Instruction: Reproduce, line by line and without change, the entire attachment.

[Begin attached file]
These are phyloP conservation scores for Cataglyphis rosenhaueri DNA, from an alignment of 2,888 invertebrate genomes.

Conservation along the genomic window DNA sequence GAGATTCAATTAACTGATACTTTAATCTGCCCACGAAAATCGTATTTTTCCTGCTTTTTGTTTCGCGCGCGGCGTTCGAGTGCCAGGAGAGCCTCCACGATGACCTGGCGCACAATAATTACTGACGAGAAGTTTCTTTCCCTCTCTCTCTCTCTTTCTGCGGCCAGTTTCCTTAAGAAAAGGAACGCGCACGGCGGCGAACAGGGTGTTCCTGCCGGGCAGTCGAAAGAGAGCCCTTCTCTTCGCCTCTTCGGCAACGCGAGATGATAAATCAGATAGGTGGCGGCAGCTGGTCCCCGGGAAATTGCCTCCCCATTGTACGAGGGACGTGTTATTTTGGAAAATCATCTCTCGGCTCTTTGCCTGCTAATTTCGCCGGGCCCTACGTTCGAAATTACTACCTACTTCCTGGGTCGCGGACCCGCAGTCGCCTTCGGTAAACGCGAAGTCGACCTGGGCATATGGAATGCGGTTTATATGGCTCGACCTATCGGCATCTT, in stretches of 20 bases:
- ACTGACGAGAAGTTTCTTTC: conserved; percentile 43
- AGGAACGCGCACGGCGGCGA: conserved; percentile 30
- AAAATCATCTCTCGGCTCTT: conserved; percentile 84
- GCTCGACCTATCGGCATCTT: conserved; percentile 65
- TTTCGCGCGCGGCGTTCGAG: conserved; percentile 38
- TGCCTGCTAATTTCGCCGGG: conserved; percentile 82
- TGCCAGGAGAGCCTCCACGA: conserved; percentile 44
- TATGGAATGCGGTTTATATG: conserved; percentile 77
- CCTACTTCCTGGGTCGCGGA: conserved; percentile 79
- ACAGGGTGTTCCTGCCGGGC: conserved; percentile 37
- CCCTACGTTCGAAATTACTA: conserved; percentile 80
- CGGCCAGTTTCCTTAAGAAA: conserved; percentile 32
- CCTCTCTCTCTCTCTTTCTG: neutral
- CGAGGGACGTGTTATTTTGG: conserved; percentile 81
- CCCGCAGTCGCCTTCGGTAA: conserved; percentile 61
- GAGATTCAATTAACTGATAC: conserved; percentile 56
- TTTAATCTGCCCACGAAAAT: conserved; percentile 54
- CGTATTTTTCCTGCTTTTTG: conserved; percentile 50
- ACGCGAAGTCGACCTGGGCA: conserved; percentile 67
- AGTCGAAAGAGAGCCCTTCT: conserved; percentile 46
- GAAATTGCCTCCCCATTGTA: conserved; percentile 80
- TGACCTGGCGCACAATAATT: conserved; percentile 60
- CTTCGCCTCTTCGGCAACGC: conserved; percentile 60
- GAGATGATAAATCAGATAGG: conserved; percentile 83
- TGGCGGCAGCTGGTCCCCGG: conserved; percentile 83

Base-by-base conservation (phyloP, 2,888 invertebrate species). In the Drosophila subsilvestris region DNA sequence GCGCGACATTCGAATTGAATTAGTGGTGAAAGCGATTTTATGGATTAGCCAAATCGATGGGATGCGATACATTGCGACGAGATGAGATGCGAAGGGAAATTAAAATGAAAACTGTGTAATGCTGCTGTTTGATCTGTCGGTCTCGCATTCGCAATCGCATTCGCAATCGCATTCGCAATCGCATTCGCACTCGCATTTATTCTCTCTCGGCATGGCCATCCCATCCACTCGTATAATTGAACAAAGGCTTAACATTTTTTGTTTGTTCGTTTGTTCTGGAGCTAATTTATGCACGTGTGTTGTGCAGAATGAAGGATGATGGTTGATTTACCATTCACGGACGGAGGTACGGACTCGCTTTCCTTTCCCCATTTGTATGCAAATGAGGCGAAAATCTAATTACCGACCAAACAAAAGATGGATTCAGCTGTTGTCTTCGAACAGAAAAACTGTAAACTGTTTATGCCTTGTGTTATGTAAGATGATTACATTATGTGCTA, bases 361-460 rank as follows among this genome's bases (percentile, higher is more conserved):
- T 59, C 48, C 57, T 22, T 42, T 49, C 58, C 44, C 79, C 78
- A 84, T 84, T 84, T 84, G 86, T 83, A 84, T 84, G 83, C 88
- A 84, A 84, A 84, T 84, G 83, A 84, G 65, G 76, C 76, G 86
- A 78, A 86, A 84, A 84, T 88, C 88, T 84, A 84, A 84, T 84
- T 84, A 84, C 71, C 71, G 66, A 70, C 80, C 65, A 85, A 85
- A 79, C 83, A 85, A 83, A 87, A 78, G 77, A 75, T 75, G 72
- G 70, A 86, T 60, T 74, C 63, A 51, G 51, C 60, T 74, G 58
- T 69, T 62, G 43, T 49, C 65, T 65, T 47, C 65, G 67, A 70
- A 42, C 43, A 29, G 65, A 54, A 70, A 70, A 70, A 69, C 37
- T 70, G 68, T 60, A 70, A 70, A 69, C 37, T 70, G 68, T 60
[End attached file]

These are phyloP conservation scores for Cataglyphis rosenhaueri DNA, from an alignment of 2,888 invertebrate genomes.

Conservation along the genomic window DNA sequence GAGATTCAATTAACTGATACTTTAATCTGCCCACGAAAATCGTATTTTTCCTGCTTTTTGTTTCGCGCGCGGCGTTCGAGTGCCAGGAGAGCCTCCACGATGACCTGGCGCACAATAATTACTGACGAGAAGTTTCTTTCCCTCTCTCTCTCTCTTTCTGCGGCCAGTTTCCTTAAGAAAAGGAACGCGCACGGCGGCGAACAGGGTGTTCCTGCCGGGCAGTCGAAAGAGAGCCCTTCTCTTCGCCTCTTCGGCAACGCGAGATGATAAATCAGATAGGTGGCGGCAGCTGGTCCCCGGGAAATTGCCTCCCCATTGTACGAGGGACGTGTTATTTTGGAAAATCATCTCTCGGCTCTTTGCCTGCTAATTTCGCCGGGCCCTACGTTCGAAATTACTACCTACTTCCTGGGTCGCGGACCCGCAGTCGCCTTCGGTAAACGCGAAGTCGACCTGGGCATATGGAATGCGGTTTATATGGCTCGACCTATCGGCATCTT, in stretches of 20 bases:
- ACTGACGAGAAGTTTCTTTC: conserved; percentile 43
- AGGAACGCGCACGGCGGCGA: conserved; percentile 30
- AAAATCATCTCTCGGCTCTT: conserved; percentile 84
- GCTCGACCTATCGGCATCTT: conserved; percentile 65
- TTTCGCGCGCGGCGTTCGAG: conserved; percentile 38
- TGCCTGCTAATTTCGCCGGG: conserved; percentile 82
- TGCCAGGAGAGCCTCCACGA: conserved; percentile 44
- TATGGAATGCGGTTTATATG: conserved; percentile 77
- CCTACTTCCTGGGTCGCGGA: conserved; percentile 79
- ACAGGGTGTTCCTGCCGGGC: conserved; percentile 37
- CCCTACGTTCGAAATTACTA: conserved; percentile 80
- CGGCCAGTTTCCTTAAGAAA: conserved; percentile 32
- CCTCTCTCTCTCTCTTTCTG: neutral
- CGAGGGACGTGTTATTTTGG: conserved; percentile 81
- CCCGCAGTCGCCTTCGGTAA: conserved; percentile 61
- GAGATTCAATTAACTGATAC: conserved; percentile 56
- TTTAATCTGCCCACGAAAAT: conserved; percentile 54
- CGTATTTTTCCTGCTTTTTG: conserved; percentile 50
- ACGCGAAGTCGACCTGGGCA: conserved; percentile 67
- AGTCGAAAGAGAGCCCTTCT: conserved; percentile 46
- GAAATTGCCTCCCCATTGTA: conserved; percentile 80
- TGACCTGGCGCACAATAATT: conserved; percentile 60
- CTTCGCCTCTTCGGCAACGC: conserved; percentile 60
- GAGATGATAAATCAGATAGG: conserved; percentile 83
- TGGCGGCAGCTGGTCCCCGG: conserved; percentile 83

Base-by-base conservation (phyloP, 2,888 invertebrate species). In the Drosophila subsilvestris region DNA sequence GCGCGACATTCGAATTGAATTAGTGGTGAAAGCGATTTTATGGATTAGCCAAATCGATGGGATGCGATACATTGCGACGAGATGAGATGCGAAGGGAAATTAAAATGAAAACTGTGTAATGCTGCTGTTTGATCTGTCGGTCTCGCATTCGCAATCGCATTCGCAATCGCATTCGCAATCGCATTCGCACTCGCATTTATTCTCTCTCGGCATGGCCATCCCATCCACTCGTATAATTGAACAAAGGCTTAACATTTTTTGTTTGTTCGTTTGTTCTGGAGCTAATTTATGCACGTGTGTTGTGCAGAATGAAGGATGATGGTTGATTTACCATTCACGGACGGAGGTACGGACTCGCTTTCCTTTCCCCATTTGTATGCAAATGAGGCGAAAATCTAATTACCGACCAAACAAAAGATGGATTCAGCTGTTGTCTTCGAACAGAAAAACTGTAAACTGTTTATGCCTTGTGTTATGTAAGATGATTACATTATGTGCTA, bases 361-460 rank as follows among this genome's bases (percentile, higher is more conserved):
- T 59, C 48, C 57, T 22, T 42, T 49, C 58, C 44, C 79, C 78
- A 84, T 84, T 84, T 84, G 86, T 83, A 84, T 84, G 83, C 88
- A 84, A 84, A 84, T 84, G 83, A 84, G 65, G 76, C 76, G 86
- A 78, A 86, A 84, A 84, T 88, C 88, T 84, A 84, A 84, T 84
- T 84, A 84, C 71, C 71, G 66, A 70, C 80, C 65, A 85, A 85
- A 79, C 83, A 85, A 83, A 87, A 78, G 77, A 75, T 75, G 72
- G 70, A 86, T 60, T 74, C 63, A 51, G 51, C 60, T 74, G 58
- T 69, T 62, G 43, T 49, C 65, T 65, T 47, C 65, G 67, A 70
- A 42, C 43, A 29, G 65, A 54, A 70, A 70, A 70, A 69, C 37
- T 70, G 68, T 60, A 70, A 70, A 69, C 37, T 70, G 68, T 60